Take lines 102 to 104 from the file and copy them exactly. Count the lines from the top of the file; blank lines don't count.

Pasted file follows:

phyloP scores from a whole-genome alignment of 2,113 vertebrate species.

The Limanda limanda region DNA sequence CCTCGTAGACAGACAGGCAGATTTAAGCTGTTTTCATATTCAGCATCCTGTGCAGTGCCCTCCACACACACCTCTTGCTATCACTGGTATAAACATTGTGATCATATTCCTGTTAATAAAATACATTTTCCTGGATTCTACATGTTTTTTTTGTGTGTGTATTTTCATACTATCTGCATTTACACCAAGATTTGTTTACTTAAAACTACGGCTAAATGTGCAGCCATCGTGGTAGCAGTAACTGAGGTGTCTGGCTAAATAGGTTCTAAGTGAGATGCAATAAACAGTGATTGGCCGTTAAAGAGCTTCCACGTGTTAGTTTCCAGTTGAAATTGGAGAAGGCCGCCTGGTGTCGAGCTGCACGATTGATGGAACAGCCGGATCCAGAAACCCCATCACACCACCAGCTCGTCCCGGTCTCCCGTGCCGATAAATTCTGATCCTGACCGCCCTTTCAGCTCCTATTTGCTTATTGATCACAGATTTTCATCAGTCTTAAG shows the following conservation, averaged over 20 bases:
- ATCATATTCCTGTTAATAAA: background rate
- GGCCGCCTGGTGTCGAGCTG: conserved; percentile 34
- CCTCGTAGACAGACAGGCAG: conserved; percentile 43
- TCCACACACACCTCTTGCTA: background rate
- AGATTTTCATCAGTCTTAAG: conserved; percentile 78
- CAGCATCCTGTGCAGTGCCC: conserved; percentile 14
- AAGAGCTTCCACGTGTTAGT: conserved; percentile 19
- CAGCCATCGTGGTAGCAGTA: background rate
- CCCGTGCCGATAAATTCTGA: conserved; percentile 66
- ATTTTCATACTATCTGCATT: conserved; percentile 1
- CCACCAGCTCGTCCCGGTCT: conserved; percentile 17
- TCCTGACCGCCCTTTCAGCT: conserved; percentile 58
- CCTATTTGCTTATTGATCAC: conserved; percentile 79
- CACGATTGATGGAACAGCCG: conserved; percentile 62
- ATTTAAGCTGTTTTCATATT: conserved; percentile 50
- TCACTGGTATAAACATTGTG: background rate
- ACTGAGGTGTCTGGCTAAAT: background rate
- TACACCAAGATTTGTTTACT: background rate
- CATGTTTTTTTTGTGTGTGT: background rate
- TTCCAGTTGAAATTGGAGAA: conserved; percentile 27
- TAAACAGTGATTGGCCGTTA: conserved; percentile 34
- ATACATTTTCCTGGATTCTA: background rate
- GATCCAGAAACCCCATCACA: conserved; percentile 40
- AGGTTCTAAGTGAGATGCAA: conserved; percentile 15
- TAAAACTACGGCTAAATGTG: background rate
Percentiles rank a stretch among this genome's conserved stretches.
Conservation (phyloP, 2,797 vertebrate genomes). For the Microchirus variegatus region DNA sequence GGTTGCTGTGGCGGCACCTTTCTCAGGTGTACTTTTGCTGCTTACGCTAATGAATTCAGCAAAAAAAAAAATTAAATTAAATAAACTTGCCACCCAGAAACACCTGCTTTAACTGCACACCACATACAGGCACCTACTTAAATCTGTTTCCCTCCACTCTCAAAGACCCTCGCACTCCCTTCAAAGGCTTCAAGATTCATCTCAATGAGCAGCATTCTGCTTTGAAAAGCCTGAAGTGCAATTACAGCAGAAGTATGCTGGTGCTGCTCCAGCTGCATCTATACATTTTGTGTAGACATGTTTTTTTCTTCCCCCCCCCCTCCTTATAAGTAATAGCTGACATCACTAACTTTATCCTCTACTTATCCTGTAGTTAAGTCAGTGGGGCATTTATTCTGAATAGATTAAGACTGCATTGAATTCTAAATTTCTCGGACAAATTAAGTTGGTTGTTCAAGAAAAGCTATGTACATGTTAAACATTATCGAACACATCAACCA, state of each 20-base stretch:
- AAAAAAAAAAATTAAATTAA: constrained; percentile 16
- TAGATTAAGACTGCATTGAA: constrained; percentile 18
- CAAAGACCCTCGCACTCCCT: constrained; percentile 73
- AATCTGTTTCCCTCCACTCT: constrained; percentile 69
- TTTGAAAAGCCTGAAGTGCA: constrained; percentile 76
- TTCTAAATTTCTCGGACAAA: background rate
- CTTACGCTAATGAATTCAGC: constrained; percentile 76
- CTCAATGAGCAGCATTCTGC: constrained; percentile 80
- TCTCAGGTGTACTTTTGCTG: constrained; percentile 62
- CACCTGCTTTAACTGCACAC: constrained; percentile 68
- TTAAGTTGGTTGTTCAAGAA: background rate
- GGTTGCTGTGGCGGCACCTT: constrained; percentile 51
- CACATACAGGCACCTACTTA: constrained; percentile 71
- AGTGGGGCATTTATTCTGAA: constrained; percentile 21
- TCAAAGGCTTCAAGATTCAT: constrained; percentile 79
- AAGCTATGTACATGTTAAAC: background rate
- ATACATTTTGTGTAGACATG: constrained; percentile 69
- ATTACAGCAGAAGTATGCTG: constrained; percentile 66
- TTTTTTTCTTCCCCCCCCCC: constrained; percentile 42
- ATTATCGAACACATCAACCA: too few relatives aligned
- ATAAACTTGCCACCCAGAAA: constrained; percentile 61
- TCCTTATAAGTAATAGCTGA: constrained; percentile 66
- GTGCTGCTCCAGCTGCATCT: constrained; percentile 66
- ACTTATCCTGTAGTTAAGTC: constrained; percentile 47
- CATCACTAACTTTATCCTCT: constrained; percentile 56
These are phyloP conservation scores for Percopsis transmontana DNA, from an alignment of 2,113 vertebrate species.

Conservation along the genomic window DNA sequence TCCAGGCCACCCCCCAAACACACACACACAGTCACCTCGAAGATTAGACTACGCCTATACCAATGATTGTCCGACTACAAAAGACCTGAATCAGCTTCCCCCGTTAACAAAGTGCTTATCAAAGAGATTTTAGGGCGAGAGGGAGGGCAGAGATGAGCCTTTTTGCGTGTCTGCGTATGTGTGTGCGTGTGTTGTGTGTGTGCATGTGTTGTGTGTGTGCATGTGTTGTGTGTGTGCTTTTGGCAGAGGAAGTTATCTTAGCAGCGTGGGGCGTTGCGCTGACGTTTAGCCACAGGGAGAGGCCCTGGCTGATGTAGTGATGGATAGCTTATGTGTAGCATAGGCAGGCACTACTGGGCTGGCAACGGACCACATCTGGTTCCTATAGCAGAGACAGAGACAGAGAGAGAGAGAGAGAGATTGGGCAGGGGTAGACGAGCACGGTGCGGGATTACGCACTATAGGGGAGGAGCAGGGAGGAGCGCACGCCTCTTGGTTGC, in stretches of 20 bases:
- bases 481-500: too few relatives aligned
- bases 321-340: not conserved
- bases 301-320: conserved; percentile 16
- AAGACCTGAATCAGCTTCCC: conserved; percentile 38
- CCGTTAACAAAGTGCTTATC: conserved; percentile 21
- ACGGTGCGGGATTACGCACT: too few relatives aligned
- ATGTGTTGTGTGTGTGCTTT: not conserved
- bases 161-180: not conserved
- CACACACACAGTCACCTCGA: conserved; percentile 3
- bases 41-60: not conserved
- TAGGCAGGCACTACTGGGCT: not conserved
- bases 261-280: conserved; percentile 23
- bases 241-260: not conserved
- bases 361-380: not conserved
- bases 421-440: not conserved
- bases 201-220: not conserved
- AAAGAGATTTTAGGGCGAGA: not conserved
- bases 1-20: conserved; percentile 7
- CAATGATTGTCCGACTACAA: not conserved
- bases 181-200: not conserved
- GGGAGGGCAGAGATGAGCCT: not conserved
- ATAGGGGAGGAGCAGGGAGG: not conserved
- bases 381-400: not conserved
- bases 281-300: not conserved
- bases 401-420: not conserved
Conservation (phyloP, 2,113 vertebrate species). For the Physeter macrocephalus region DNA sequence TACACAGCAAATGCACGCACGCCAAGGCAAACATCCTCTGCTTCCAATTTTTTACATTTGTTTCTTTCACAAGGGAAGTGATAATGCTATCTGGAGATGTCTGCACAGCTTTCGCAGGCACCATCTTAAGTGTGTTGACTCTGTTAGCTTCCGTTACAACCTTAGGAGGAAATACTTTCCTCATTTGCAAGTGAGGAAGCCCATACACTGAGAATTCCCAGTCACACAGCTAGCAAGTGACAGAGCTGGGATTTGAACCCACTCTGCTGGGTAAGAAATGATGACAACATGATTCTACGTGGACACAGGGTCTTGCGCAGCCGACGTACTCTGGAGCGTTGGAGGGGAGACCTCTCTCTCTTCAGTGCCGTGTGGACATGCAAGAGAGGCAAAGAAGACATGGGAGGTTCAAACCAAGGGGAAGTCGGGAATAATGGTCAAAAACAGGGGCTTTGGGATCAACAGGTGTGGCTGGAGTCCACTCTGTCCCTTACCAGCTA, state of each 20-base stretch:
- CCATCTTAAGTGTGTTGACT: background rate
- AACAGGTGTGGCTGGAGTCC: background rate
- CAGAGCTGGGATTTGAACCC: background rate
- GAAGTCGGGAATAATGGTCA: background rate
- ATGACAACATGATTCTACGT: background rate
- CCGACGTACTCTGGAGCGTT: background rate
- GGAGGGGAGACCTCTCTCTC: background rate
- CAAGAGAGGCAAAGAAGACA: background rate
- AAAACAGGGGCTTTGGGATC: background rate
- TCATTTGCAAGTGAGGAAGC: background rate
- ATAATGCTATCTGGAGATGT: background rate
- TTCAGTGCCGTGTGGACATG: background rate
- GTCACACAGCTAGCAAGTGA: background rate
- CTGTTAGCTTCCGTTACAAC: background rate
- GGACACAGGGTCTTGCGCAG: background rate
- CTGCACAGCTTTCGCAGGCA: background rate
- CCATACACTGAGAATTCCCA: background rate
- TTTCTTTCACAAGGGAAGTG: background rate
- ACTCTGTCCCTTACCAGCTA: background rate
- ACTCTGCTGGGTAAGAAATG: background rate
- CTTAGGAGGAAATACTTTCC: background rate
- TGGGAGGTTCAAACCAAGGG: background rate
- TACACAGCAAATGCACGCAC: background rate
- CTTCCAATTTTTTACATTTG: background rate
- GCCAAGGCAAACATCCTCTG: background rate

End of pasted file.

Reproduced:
- ACTCTGCTGGGTAAGAAATG: background rate
- CTTAGGAGGAAATACTTTCC: background rate
- TGGGAGGTTCAAACCAAGGG: background rate